Bogyeongsa Temple – 보경사 (Dong-gu, Busan)

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The view of Mt. Gubongsan from behind the main hall at Bogyeongsa Temple in Busan.

Hello Again Everyone!!

So I continued to explore the Seodaeshin-dong part of Busan, which also includes the Busan Station area. This time, I looked around a part of the city that I last explored in 2005. This time, I re-visited Bogyeongsa Temple on Mt. Gubongsan.

Bogyeongsa Temple is situated on the highest part of Mt. Gubongsan on the south side. You get to the temple through a trail that leads past Hwaeomsa Temple. The hike is a very easy 200 metres up a forested trail. Along the way, you get some beautifully shrouded pictures of the Busan port and harbour.

Finally arriving at the temple, and past the orange bamboo railings that line the path, you’ll be greeted by a beautiful green lawn. Bogyeongsa Temple is a small temple. There are only two buildings on the temple grounds: the monks’ dorms and the main hall.

Standing in front of the modern-looking main hall is a five-tier stone pagoda. It is beautifully adorned around the base with the Eight Dharma Protectors. The plainly painted exterior walls of the main hall are made up for by the paintings inside the hall. Sitting on the main altar sits Seokgamoni-bul (The Historical Buddha). He’s joined on either side by Munsu-bosal (The Bodhisattva of Wisdom) and Bohyun-bosal (The Bodhisattva of Power). To the immediate left of the altar statues are three paintings. The first is an original Nahan (The Historical Disciples of the Buddha) painting. It is joined to the left by a Jijang-bosal (The Bodhisatttva of the Afterlife) painting, as well as a painting of the Dragon Ship of Wisdom. To the right of the central main altar is a very ornate painting of Gwanseeum-bosal (The Bodhisattva of Compassion) and a painting of Chilseong (The Seven Stars) next to it. The final painting inside the main hall is the guardian mural (Shinjung Taenghwa).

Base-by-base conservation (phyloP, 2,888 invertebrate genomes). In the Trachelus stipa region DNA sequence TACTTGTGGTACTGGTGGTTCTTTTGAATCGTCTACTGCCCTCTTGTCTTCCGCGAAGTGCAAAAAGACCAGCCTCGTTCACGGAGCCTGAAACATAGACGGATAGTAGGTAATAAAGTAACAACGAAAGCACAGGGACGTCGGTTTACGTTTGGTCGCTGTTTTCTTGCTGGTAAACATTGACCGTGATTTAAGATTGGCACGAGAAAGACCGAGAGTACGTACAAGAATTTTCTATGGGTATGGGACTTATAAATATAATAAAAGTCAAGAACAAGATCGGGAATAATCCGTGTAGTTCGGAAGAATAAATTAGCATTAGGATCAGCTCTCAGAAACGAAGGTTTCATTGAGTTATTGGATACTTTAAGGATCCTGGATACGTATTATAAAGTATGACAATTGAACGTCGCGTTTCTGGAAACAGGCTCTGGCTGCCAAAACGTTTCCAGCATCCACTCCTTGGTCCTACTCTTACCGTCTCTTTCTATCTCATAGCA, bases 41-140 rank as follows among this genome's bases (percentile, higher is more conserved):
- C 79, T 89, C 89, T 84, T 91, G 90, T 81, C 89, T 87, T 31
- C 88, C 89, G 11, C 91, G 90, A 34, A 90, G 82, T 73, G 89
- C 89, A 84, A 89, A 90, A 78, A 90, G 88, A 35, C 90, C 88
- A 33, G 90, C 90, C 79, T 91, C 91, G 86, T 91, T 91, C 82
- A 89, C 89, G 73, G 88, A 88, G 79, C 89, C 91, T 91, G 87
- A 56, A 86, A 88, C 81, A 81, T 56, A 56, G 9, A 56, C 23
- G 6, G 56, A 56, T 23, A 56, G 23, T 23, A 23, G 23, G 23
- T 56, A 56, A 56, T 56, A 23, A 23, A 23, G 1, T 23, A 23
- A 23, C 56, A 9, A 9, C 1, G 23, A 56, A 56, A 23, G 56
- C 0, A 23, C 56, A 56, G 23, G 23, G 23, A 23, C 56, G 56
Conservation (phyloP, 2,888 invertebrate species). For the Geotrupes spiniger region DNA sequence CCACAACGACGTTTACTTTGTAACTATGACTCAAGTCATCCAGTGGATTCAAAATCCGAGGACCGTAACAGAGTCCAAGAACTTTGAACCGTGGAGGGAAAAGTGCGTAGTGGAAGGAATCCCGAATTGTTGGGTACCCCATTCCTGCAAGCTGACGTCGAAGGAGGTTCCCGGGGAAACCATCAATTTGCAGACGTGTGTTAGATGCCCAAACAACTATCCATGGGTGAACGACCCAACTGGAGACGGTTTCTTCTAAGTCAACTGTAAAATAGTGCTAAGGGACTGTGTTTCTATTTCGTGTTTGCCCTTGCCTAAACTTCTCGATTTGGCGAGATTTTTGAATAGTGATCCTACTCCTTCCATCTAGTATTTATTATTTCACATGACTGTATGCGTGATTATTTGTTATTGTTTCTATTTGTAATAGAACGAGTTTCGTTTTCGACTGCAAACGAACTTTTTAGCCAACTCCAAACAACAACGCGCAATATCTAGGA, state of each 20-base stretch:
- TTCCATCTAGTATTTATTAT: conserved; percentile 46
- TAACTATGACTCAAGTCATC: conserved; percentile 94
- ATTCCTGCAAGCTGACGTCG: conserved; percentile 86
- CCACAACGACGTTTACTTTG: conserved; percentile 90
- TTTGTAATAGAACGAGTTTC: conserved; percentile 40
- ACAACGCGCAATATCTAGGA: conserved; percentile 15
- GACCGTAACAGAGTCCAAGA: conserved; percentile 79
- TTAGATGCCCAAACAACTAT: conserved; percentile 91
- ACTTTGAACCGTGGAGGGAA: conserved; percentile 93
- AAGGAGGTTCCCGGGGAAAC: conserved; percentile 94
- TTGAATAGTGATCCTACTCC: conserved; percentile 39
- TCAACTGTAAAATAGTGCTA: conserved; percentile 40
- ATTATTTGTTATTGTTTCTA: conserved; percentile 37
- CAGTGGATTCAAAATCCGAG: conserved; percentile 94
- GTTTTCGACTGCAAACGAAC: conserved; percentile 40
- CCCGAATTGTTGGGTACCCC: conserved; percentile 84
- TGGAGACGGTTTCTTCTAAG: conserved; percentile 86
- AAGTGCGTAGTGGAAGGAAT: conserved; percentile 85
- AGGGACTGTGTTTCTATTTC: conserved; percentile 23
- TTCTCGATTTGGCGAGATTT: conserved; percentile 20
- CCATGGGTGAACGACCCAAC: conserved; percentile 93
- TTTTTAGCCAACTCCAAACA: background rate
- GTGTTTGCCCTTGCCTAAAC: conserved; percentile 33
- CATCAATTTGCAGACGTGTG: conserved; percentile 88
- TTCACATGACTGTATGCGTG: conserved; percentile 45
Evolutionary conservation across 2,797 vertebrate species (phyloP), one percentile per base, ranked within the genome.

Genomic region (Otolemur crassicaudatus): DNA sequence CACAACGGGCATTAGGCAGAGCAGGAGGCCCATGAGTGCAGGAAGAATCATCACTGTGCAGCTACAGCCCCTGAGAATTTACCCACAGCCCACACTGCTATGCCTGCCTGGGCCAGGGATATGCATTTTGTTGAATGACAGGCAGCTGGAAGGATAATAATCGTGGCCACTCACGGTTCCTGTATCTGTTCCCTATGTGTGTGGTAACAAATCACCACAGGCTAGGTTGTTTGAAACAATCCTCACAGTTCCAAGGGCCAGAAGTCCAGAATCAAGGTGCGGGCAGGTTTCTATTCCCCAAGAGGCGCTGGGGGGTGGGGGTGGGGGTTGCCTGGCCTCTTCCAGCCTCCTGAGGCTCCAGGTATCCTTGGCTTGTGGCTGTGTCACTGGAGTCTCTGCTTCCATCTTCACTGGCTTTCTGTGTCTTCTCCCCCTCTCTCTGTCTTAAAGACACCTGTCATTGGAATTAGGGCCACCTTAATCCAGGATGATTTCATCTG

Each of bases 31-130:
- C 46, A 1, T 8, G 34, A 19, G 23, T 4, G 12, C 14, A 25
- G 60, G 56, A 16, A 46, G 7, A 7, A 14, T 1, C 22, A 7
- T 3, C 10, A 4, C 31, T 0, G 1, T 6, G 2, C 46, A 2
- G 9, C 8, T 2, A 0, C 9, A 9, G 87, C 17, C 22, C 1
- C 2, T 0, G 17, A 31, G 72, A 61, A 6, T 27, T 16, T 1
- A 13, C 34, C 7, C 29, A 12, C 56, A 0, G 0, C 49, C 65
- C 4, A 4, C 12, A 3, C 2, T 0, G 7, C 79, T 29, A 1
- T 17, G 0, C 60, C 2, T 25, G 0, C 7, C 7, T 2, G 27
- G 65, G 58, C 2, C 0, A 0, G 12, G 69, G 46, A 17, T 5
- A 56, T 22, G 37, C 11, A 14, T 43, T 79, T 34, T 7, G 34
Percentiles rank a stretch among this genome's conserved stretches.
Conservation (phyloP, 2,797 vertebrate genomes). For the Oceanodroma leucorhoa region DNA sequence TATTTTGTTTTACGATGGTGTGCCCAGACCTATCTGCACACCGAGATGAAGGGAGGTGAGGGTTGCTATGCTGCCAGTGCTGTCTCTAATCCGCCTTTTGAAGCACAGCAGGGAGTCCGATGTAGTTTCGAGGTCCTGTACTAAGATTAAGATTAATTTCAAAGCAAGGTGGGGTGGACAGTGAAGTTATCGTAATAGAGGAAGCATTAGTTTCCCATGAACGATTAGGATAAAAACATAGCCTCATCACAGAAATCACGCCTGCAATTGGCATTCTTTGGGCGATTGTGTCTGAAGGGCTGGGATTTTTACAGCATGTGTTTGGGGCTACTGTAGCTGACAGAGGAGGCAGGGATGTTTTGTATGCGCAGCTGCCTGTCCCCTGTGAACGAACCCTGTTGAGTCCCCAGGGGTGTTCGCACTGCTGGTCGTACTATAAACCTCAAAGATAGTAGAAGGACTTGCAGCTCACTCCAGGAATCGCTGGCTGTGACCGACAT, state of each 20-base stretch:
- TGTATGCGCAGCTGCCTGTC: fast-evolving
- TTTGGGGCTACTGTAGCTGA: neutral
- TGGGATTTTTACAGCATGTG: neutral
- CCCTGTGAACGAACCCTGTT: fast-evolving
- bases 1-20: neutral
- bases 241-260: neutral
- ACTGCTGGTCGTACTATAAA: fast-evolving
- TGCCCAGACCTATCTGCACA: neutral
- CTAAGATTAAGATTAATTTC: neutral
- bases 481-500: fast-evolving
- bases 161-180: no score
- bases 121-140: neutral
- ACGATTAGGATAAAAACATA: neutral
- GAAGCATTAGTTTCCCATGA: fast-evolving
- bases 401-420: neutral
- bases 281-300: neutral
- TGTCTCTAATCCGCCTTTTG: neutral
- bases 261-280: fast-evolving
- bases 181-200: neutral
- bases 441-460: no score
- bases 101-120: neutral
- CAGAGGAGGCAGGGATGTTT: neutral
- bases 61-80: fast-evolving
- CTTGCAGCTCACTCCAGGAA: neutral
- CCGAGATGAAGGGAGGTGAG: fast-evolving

It’s next to the guardian mural, and if you look close enough, that you’ll notice a tiny crack of a door next to this mural. It’s through this door that you’ll enter the Samseong-gak shaman shrine hall. You can also enter this hall, when looking directly at the hall from the exterior, from the far right door. Inside this hall hang three beautiful murals of shaman deities. In the centre hangs an attractive Sanshin (The Mountain Spirit) mural, as well as a statue. To the left is a statue and mural of Dokseong (The Recluse). And to the right is plain painting of Yongwang (The Dragon King), as well as an eye-popping statue of Yongwang.

HOW TO GET THERE: To get to Bogyeongsa Temple, you’ll first need to make your way to Choryang Subway Station, on the first line, stop #114. From this subway station, exit out exit #8. You’ll need to take a taxi, which should take about 8 minutes (or 1.5 k.m.). And the taxi ride should cost you under 3,000 won. Ask to go to Wolbongsa Temple. From this temple, you’ll notice a mountain trail to the right of Wolbongsa Temple. Take this trail for 200 metres until you get to Bogyeongsa Temple. You can do that, or walk, which should take about 25 minutes straight up towards Mt. Gubongsan. Head towards Busan Middle School to help you towards the temple. But by walking, it might be a lot more difficult to find Bogyeongsa Temple.